A pharmaceutical composition of Embodiment 18, wherein the composition is suitable for administration via a route selected from oral, enteral, parenteral, topical, transdermal, ocular, vitreal, rectal, nasal, pulmonary, and vaginal.

Embodiment 20

A pharmaceutical composition of Embodiment 18, wherein the phenolic residue in the compound of formula I was derived from a cancer preventing phenolic.

Embodiment 21

A pharmaceutical composition of Embodiment 20, further comprising: an anti-cancer agent.

Embodiment 22

A pharmaceutical composition of Embodiment 18, wherein the phenolic residue of formula I or II is derived from a phenolic compound with antimicrobial properties.

Embodiment 23

A pharmaceutical composition of Embodiment 22, further comprising: an antimicrobial agent.

Embodiment 24

A pharmaceutical composition of Embodiment 18, wherein the phenolic residue in the compound of formula I was derived from a phenolic with anti-inflammatory properties.

Embodiment 25

A pharmaceutical composition of Embodiment 24, further comprising: anti-inflammatory agent.

Embodiment 26

A pharmaceutical composition of Embodiment 18, wherein the phenolic residue in the compound of formula I was derived from a phenolic with pain-reducing properties.

Embodiment 27

A pharmaceutical composition of Embodiment 26, further comprising: a pain reducing agent.

Embodiment 28

A pharmaceutical composition of Embodiment 18, wherein the phenolic residue in the compound of formula I was derived from a phenolic with antioxidant properties.

Embodiment 29

A pharmaceutical composition of Embodiment 28, further comprising: an antioxidant agent.

Embodiment 30

A suture coating, comprising: at least one oligomer of Embodiment 1, 2, 3, 4, 5, 6, 7, 8, 9, 10, 11, 12, 13, 14, 15, or 16.

Embodiment 31

An antimicrobial agent, comprising: at least one oligomer of Embodiment 1, 2, 3, 4, 5, 6, 7, 8, 9, 10, 11, 12, 13, 14, 15, or 16.

Embodiment 32

A therapeutic method for treating a disease in a patient, comprising: administering to a patient in need of such therapy, an effective amount of at least one oligomer of Embodiment 1, 2, 3, 4, 5, 6, 7, 8, 9, 10, 11, 12, 13, 14, 15, or 16.

Embodiment 33

A therapeutic method for producing an analgesic effect in a patient, comprising: administering to a patient in need of such therapy, an effective amount of at least one oligomer of Embodiment 1, 2, 3, 4, 5, 6, 7, 8, 9, 10, 11, 12, 13, 14, 15, or 16.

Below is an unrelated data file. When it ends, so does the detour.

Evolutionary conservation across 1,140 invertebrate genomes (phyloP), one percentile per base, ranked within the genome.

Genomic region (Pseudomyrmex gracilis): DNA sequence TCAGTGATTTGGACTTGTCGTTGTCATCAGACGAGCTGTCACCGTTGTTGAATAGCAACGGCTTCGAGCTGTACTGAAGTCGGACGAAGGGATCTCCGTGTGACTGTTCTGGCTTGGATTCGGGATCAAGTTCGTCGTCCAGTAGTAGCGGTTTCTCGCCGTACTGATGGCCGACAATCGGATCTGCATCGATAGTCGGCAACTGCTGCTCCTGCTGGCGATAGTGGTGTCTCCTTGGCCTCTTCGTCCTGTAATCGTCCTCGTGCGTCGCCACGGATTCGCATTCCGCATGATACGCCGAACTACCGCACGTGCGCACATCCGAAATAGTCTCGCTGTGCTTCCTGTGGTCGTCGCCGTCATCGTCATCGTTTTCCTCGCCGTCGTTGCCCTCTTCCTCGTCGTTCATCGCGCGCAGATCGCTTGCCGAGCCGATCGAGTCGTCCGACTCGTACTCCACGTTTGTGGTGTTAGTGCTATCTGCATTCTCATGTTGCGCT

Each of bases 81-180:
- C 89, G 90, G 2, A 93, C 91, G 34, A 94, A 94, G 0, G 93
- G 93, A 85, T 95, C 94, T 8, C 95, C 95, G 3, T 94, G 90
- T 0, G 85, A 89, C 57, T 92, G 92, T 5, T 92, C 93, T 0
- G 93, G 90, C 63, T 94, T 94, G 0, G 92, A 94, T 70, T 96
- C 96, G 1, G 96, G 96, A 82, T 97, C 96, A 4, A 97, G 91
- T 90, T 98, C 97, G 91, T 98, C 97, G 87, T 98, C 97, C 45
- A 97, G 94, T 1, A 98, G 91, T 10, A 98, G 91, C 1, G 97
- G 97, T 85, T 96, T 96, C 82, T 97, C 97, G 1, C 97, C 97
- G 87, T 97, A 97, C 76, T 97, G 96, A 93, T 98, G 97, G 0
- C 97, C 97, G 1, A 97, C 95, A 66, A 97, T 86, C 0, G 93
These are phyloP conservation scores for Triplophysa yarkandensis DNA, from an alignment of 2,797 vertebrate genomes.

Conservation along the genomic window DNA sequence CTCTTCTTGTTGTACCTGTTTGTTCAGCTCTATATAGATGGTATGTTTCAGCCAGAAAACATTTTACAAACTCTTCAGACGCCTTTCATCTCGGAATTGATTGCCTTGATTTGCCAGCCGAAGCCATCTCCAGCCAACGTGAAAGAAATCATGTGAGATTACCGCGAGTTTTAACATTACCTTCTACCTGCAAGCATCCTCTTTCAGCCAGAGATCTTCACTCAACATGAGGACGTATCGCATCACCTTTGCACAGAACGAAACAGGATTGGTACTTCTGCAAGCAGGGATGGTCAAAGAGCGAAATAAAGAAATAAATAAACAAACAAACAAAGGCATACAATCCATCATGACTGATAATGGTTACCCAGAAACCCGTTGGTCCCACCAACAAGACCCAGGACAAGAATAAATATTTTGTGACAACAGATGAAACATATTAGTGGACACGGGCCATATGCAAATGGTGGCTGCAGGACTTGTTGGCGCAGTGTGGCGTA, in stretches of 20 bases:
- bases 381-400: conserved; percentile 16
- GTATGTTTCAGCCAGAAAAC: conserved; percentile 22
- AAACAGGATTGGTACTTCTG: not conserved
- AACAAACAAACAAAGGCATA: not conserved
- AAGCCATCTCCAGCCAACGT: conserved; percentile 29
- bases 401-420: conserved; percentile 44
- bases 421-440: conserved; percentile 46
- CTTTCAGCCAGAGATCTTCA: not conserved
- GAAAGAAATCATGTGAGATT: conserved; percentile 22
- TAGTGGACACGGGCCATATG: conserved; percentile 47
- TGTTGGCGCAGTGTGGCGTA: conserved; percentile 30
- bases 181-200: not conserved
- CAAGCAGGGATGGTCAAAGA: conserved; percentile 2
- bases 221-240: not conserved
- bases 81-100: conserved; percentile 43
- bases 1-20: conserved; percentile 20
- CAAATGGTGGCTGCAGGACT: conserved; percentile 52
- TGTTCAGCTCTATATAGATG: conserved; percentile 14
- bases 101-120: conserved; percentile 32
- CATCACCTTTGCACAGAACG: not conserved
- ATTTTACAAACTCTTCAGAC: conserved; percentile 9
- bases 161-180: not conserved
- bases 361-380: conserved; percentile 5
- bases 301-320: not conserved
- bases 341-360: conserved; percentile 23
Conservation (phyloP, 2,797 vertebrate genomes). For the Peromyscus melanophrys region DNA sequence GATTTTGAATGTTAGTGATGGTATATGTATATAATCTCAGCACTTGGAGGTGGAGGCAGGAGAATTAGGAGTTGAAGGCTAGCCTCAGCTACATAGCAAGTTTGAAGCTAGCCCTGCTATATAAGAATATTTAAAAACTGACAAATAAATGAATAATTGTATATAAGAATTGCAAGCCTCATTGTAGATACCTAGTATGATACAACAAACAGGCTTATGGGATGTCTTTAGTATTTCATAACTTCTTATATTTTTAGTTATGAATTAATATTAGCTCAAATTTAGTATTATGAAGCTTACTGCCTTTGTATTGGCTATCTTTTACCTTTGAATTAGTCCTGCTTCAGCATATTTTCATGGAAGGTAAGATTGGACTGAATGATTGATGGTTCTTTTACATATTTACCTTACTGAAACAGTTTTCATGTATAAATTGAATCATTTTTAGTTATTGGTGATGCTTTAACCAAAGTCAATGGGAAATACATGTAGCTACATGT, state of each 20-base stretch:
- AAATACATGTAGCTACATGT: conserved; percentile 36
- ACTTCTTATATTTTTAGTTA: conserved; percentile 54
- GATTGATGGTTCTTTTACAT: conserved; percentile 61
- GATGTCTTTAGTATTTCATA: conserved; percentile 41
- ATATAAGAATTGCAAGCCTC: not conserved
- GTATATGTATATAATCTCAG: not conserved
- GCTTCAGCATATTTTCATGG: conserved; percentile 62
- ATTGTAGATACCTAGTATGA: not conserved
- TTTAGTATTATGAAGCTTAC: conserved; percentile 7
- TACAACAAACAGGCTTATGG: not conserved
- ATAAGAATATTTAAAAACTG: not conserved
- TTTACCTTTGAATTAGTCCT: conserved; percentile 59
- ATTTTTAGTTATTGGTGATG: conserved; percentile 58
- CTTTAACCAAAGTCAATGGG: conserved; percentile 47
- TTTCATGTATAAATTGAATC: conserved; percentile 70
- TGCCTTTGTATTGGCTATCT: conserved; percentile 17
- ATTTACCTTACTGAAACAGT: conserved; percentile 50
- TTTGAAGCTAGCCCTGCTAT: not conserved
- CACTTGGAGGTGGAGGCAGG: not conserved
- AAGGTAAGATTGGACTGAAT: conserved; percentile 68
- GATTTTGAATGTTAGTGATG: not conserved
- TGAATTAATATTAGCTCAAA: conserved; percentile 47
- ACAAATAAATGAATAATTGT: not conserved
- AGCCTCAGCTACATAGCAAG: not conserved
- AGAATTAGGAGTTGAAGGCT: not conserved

Embodiment 34

A therapeutic method for treating cancer in a patient, comprising: administering to a patient in need of such therapy, an effective amount of at least one oligomer of Embodiment 1, 2, 3, 4, 5, 6, 7, 8, 9, 10, 11, 12, 13, 14, 15, or 16.

Embodiment 35

A therapeutic method for producing an anti-inflammatory effect in a patient, comprising: administering to a patient in need of such therapy, an effective amount of at least one oligomer of Embodiment 1, 2, 3, 4, 5, 6, 7, 8, 9, 10, 11, 12, 13, 14, 15, or 16.

Embodiment 36

A therapeutic method for producing an anti-bacterial effect in a patient, comprising: administering to a patient in need of such therapy, an effective amount of at least one oligomer of Embodiment 1, 2, 3, 4, 5, 6, 7, 8, 9, 10, 11, 12, 13, 14, 15, or 16.

Embodiment 37

A therapeutic method for producing an anti-fungal effect in a patient, comprising: administering to a patient in need of such therapy, an effective amount of at least one oligomer of Embodiment 1, 2, 3, 4, 5, 6, 7, 8, 9, 10, 11, 12, 13, 14, 15, or 16.

Embodiment 38

A therapeutic method for producing an immunosuppressive effect in a patient, comprising: administering to a patient in need of such therapy, an effective amount of at least one oligomer of Embodiment 1, 2, 3, 4, 5, 6, 7, 8, 9, 10, 11, 12, 13, 14, 15, or 16.

Embodiment 39

A therapeutic method for producing an anti-thrombotic effect in a patient, comprising: administering to a patient in need of such therapy, an effective amount of at least one oligomer of Embodiment 1, 2, 3, 4, 5, 6, 7, 8, 9, 10, 11, 12, 13, 14, 15, or 16.

Embodiment 40

A therapeutic method for treating psoriasis, inflammatory bowel disease, skin cancer, or a brain tumor in a patient, comprising: administering to a patient in need of such therapy, an effective amount of at least one oligomer of Embodiment 1, 2, 3, 4, 5, 6, 7, 8, 9, 10, 11, 12, 13, 14, 15, or 16.

Embodiment 41

A therapeutic method for producing an anti-infective effect in a patient, comprising: administering to a patient in need of such therapy, an effective amount of at least one oligomer of Embodiment 1, 2, 3, 4, 5, 6, 7, 8, 9, 10, 11, 12, 13, 14, 15, or 16.

Embodiment 42

A therapeutic method for treating pain in a patient, comprising: administering to a patient in need of such therapy, an effective amount of at least one oligomer of Embodiment 1, 2, 3, 4, 5, 6, 7, 8, 9, 10, 11, 12, 13, 14, 15, or 16.

Claims (38)

1. An oligomer or pharmaceutically acceptable salt thereof of formula I or II:

[R1—O—(Y)b—C(O)CH2—(X)a—OC(O)]w—R  I

[R2—C(O)O—(X1)a—CH2C(O)—(Y1)b—O]w—R  II
wherein:
R1—O— is a biologically active compound residue;
R2—C(═O)O— is a biologically active compound residue;
X is selected from: —OC(═O)CH2— (inverse glycolic acid moiety), —OC(═O)CH(CH3)— (inverse lactic acid moiety), —OC(═O)CH2OCH2CH2— (inverse dioxanone acid moiety), —OC(═O)CH2CH2CH2CH2CH2— (inverse caprolactone acid moiety), —OC(═O)(CH2)y—, or —OC(═O)CH2(OCH2CH2)z—;
X1 is selected from: —CH2C(═O)O— (glycolic acid moiety), —CH(CH3)C(═O)O— (lactic acid moiety), —CH2CH2OCH2C(═O)O— (dioxanone acid moiety), —CH2CH2CH2CH2CH2C(═O)O— (caprolactone acid moiety), —(CH2)yC(═O)O—, or —(CH2CH2O)nCH2C(═O)O—;